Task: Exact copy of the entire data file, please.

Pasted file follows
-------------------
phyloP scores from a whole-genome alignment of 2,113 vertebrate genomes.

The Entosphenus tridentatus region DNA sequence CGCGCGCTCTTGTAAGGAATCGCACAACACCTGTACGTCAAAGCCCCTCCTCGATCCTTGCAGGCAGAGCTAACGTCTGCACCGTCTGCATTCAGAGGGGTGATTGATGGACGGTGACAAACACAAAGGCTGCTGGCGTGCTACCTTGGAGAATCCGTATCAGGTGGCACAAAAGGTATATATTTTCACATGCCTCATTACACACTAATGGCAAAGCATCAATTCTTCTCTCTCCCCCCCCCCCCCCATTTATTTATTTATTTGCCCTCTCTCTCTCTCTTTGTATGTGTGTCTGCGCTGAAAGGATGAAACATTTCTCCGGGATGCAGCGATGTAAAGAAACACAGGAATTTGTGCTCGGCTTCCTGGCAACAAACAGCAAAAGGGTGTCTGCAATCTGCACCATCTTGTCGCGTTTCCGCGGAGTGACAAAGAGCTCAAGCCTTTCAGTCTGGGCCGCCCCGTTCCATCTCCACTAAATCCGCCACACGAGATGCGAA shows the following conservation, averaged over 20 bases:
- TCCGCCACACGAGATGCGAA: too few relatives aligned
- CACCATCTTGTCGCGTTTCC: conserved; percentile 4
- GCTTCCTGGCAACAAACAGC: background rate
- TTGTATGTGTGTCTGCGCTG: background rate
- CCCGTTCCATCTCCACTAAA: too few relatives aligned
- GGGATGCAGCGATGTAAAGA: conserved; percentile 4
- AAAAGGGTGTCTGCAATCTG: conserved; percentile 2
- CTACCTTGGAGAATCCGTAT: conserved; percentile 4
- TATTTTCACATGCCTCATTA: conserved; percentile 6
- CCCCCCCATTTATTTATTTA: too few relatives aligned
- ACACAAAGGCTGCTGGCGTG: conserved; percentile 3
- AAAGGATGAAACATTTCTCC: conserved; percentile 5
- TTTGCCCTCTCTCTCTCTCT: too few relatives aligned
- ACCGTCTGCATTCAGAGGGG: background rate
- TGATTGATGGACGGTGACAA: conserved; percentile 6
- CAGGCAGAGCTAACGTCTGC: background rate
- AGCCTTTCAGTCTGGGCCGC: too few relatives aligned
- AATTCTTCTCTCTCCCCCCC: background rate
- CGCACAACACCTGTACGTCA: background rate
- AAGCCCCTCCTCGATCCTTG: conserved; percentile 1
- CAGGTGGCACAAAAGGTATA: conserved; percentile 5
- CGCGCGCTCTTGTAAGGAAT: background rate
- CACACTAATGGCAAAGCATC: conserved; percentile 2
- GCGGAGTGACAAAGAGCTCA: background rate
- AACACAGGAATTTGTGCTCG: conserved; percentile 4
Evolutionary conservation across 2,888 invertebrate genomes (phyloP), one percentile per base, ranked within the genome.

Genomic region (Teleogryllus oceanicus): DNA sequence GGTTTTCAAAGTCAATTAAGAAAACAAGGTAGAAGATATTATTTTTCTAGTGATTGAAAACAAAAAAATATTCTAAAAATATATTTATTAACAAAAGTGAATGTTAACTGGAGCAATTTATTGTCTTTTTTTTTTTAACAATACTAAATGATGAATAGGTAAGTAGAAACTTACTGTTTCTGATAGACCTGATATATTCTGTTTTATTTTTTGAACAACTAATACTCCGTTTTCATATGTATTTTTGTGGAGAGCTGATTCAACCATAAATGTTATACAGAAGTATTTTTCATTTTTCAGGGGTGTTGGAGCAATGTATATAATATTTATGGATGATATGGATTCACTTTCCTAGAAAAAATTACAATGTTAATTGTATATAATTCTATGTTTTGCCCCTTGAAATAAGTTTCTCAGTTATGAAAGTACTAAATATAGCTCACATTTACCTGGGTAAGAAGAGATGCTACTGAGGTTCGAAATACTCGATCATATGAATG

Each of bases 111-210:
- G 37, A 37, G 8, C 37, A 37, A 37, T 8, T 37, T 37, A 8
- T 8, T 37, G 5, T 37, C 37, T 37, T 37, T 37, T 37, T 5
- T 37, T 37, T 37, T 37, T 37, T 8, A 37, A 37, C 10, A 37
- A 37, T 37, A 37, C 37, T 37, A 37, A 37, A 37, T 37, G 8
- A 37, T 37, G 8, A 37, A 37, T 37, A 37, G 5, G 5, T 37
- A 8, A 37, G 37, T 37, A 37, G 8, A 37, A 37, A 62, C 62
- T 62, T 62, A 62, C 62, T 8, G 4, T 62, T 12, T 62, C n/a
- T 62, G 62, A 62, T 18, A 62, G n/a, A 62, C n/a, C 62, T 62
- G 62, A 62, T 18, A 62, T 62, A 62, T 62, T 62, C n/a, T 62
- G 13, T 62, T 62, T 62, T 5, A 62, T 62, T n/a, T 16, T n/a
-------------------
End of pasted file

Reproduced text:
phyloP scores from a whole-genome alignment of 2,113 vertebrate genomes.

The Entosphenus tridentatus region DNA sequence CGCGCGCTCTTGTAAGGAATCGCACAACACCTGTACGTCAAAGCCCCTCCTCGATCCTTGCAGGCAGAGCTAACGTCTGCACCGTCTGCATTCAGAGGGGTGATTGATGGACGGTGACAAACACAAAGGCTGCTGGCGTGCTACCTTGGAGAATCCGTATCAGGTGGCACAAAAGGTATATATTTTCACATGCCTCATTACACACTAATGGCAAAGCATCAATTCTTCTCTCTCCCCCCCCCCCCCCATTTATTTATTTATTTGCCCTCTCTCTCTCTCTTTGTATGTGTGTCTGCGCTGAAAGGATGAAACATTTCTCCGGGATGCAGCGATGTAAAGAAACACAGGAATTTGTGCTCGGCTTCCTGGCAACAAACAGCAAAAGGGTGTCTGCAATCTGCACCATCTTGTCGCGTTTCCGCGGAGTGACAAAGAGCTCAAGCCTTTCAGTCTGGGCCGCCCCGTTCCATCTCCACTAAATCCGCCACACGAGATGCGAA shows the following conservation, averaged over 20 bases:
- TCCGCCACACGAGATGCGAA: too few relatives aligned
- CACCATCTTGTCGCGTTTCC: conserved; percentile 4
- GCTTCCTGGCAACAAACAGC: background rate
- TTGTATGTGTGTCTGCGCTG: background rate
- CCCGTTCCATCTCCACTAAA: too few relatives aligned
- GGGATGCAGCGATGTAAAGA: conserved; percentile 4
- AAAAGGGTGTCTGCAATCTG: conserved; percentile 2
- CTACCTTGGAGAATCCGTAT: conserved; percentile 4
- TATTTTCACATGCCTCATTA: conserved; percentile 6
- CCCCCCCATTTATTTATTTA: too few relatives aligned
- ACACAAAGGCTGCTGGCGTG: conserved; percentile 3
- AAAGGATGAAACATTTCTCC: conserved; percentile 5
- TTTGCCCTCTCTCTCTCTCT: too few relatives aligned
- ACCGTCTGCATTCAGAGGGG: background rate
- TGATTGATGGACGGTGACAA: conserved; percentile 6
- CAGGCAGAGCTAACGTCTGC: background rate
- AGCCTTTCAGTCTGGGCCGC: too few relatives aligned
- AATTCTTCTCTCTCCCCCCC: background rate
- CGCACAACACCTGTACGTCA: background rate
- AAGCCCCTCCTCGATCCTTG: conserved; percentile 1
- CAGGTGGCACAAAAGGTATA: conserved; percentile 5
- CGCGCGCTCTTGTAAGGAAT: background rate
- CACACTAATGGCAAAGCATC: conserved; percentile 2
- GCGGAGTGACAAAGAGCTCA: background rate
- AACACAGGAATTTGTGCTCG: conserved; percentile 4
Evolutionary conservation across 2,888 invertebrate genomes (phyloP), one percentile per base, ranked within the genome.

Genomic region (Teleogryllus oceanicus): DNA sequence GGTTTTCAAAGTCAATTAAGAAAACAAGGTAGAAGATATTATTTTTCTAGTGATTGAAAACAAAAAAATATTCTAAAAATATATTTATTAACAAAAGTGAATGTTAACTGGAGCAATTTATTGTCTTTTTTTTTTTAACAATACTAAATGATGAATAGGTAAGTAGAAACTTACTGTTTCTGATAGACCTGATATATTCTGTTTTATTTTTTGAACAACTAATACTCCGTTTTCATATGTATTTTTGTGGAGAGCTGATTCAACCATAAATGTTATACAGAAGTATTTTTCATTTTTCAGGGGTGTTGGAGCAATGTATATAATATTTATGGATGATATGGATTCACTTTCCTAGAAAAAATTACAATGTTAATTGTATATAATTCTATGTTTTGCCCCTTGAAATAAGTTTCTCAGTTATGAAAGTACTAAATATAGCTCACATTTACCTGGGTAAGAAGAGATGCTACTGAGGTTCGAAATACTCGATCATATGAATG

Each of bases 111-210:
- G 37, A 37, G 8, C 37, A 37, A 37, T 8, T 37, T 37, A 8
- T 8, T 37, G 5, T 37, C 37, T 37, T 37, T 37, T 37, T 5
- T 37, T 37, T 37, T 37, T 37, T 8, A 37, A 37, C 10, A 37
- A 37, T 37, A 37, C 37, T 37, A 37, A 37, A 37, T 37, G 8
- A 37, T 37, G 8, A 37, A 37, T 37, A 37, G 5, G 5, T 37
- A 8, A 37, G 37, T 37, A 37, G 8, A 37, A 37, A 62, C 62
- T 62, T 62, A 62, C 62, T 8, G 4, T 62, T 12, T 62, C n/a
- T 62, G 62, A 62, T 18, A 62, G n/a, A 62, C n/a, C 62, T 62
- G 62, A 62, T 18, A 62, T 62, A 62, T 62, T 62, C n/a, T 62
- G 13, T 62, T 62, T 62, T 5, A 62, T 62, T n/a, T 16, T n/a